Date of Award

7-2003

Degree Type

Thesis

Degree Name

Master of Arts (MA)

Department

Sociology

Supervisor

William Shaffir

Language

English

Abstract

While media presentation of hackers and other members of the "computer underground" tend to be pejorative, such representations are often based solely on the viewpoints of "outsiders." As such, society is presented with an image of the hacker subculture that fails to examine the meanings hackers attribute to their activities. Employing symbolic interactionist theory and taking an ethnographic approach to understand the experiences and activities of hackers, this thesis has sought to examine and analyse various characteristics of the hacker subculture. Information pertaining to how hackers define themselves and their activities, the principles underlying the hacker ideology and the distinctive elements of the hacker language constituted the main focus of this thesis. Fifteen semi-structured interviews were conducted with self-defined hackers and fieldwork was undertaken to collect data on and off the Internet during hacker meetings and interactions, and from hacker news groups, web sites, and subcultural publications.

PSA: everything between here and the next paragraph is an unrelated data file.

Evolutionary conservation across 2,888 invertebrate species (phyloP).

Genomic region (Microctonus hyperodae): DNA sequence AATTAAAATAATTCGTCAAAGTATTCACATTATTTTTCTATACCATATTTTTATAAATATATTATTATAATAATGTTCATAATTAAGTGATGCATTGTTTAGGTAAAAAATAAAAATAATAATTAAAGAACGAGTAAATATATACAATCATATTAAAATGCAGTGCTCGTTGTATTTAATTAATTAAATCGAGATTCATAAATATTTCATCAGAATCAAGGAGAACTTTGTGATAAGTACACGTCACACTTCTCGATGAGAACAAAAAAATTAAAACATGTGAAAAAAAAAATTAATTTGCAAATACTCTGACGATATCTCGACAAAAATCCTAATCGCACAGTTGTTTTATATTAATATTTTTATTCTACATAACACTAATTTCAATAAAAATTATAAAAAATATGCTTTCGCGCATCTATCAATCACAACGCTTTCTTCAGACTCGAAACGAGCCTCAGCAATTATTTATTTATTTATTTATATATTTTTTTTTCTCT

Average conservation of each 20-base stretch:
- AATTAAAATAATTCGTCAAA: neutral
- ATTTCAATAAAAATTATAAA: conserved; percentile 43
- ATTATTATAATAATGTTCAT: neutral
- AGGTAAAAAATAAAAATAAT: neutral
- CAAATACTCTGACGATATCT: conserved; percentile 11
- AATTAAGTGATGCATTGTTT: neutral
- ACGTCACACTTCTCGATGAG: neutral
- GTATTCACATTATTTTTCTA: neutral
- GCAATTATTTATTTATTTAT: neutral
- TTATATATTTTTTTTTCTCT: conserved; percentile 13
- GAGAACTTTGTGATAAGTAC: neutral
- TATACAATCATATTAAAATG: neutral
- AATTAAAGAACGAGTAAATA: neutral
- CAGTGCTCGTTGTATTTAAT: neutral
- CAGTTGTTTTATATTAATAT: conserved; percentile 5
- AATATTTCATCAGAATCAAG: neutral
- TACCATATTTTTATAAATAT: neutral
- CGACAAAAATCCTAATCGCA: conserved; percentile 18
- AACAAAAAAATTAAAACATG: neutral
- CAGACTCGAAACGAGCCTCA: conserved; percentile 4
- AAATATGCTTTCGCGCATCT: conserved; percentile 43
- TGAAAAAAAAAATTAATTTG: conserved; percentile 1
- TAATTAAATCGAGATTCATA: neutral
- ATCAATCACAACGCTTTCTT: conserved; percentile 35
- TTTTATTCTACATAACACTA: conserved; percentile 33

Findings from this thesis reveal that the hacker subculture is quite complex and is socially constructed through small-group interactions in various local subcultures that, while dissimilar in some respects, identify with characteristics of the transnational hacker subculture. Along with the application of role labels, adopting the hacker ideology and argot serve as identifying traits, which are used to situate different subcategories of hackers within the subculture in terms of their status, skill and the perceived ethics of their activities. Condemning "inaccurate" media portrayals of their subculture, imputing labels to others within the subculture to differentiate between "good" and "bad" hackers, invoking the hacker ideology as a vocabulary of motive, and linking their perspective to outsiders viewed favourably by the public, all serve as ways of managing the stigma attached to hackers' deviant public identity. A number of other theoretical and substantive findings, as well as recommendations for future research, are presented.

McMaster University Library

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